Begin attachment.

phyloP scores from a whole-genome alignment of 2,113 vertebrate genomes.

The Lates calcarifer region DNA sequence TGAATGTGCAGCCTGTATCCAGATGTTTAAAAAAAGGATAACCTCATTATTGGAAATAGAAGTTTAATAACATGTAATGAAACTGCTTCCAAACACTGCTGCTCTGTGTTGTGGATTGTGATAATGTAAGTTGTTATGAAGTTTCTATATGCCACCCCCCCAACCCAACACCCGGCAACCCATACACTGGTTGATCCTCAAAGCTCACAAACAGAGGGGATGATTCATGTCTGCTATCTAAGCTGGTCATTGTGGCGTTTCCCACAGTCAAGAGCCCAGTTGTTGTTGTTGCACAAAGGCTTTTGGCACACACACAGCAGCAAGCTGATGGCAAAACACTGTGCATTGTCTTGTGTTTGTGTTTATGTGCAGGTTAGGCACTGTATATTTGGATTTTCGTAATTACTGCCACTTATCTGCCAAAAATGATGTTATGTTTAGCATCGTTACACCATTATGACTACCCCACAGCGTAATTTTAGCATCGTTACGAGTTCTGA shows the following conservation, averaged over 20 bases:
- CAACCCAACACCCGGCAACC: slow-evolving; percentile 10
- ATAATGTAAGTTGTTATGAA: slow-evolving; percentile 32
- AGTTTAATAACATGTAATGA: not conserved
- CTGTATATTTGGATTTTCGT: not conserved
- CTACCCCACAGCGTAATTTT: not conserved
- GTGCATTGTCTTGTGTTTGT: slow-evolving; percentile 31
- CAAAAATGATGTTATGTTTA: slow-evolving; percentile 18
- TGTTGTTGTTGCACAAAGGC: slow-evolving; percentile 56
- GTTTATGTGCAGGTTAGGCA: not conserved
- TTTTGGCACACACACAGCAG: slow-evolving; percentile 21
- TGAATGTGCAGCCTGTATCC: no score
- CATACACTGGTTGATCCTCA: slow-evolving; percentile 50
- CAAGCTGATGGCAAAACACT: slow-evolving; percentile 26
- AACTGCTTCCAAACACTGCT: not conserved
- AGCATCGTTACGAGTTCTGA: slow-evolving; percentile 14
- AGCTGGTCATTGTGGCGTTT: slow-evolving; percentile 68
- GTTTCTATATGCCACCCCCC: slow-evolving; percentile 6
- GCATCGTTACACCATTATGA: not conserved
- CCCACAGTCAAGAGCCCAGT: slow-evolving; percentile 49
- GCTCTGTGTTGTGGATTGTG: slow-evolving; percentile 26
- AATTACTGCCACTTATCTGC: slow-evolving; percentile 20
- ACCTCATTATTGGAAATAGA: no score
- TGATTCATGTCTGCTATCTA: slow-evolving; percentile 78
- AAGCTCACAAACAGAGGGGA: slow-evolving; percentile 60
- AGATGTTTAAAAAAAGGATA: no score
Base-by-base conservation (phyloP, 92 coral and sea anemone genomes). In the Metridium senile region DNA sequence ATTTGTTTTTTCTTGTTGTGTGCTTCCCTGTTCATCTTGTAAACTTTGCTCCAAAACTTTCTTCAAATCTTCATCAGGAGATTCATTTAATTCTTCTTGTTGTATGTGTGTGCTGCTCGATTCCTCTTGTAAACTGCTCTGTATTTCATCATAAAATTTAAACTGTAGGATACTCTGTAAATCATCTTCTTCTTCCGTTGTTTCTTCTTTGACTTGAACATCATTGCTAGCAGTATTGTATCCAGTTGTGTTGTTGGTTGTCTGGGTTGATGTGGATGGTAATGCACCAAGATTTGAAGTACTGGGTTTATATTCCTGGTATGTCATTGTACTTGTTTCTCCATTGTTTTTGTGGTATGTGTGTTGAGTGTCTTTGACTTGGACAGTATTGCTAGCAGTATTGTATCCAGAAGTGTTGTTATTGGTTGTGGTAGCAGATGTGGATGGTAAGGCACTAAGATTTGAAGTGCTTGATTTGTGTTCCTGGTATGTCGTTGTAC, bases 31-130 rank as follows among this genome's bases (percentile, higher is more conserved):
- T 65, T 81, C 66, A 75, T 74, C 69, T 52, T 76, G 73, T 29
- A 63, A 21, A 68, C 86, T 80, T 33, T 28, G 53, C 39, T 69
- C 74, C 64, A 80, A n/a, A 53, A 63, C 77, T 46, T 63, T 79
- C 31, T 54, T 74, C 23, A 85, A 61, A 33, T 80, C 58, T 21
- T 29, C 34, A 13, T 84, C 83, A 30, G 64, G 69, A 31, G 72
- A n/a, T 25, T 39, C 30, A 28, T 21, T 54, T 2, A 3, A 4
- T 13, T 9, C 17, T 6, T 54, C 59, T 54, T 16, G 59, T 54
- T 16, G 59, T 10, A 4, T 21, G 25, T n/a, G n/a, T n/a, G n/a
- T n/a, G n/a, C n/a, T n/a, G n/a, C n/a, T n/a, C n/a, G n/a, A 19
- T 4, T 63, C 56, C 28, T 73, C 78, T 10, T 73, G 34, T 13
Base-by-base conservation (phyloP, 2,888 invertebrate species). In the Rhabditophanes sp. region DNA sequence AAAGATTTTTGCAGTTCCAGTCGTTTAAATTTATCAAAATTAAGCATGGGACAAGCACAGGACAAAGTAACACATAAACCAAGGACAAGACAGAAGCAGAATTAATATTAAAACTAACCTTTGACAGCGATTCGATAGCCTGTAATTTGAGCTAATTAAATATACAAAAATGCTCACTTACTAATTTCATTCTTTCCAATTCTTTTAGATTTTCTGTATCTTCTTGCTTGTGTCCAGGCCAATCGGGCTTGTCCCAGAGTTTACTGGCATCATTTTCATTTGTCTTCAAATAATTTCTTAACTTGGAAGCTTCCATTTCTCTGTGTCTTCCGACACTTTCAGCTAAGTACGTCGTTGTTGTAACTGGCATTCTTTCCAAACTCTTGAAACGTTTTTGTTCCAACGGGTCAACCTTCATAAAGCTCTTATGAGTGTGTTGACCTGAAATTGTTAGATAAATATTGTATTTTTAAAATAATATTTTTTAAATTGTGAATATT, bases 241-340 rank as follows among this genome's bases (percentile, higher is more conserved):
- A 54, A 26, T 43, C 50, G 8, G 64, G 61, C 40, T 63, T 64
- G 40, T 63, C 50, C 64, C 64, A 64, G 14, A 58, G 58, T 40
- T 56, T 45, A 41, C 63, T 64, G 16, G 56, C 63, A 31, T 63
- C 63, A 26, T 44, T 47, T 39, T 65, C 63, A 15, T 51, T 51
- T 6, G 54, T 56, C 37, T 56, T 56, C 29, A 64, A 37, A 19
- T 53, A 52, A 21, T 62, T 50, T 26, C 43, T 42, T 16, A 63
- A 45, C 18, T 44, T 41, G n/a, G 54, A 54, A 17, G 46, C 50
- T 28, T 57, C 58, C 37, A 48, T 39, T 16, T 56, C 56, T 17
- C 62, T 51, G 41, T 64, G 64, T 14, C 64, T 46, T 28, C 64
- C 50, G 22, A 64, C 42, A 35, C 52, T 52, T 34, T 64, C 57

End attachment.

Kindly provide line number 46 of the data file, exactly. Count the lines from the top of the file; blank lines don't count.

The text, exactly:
- A 45, C 18, T 44, T 41, G n/a, G 54, A 54, A 17, G 46, C 50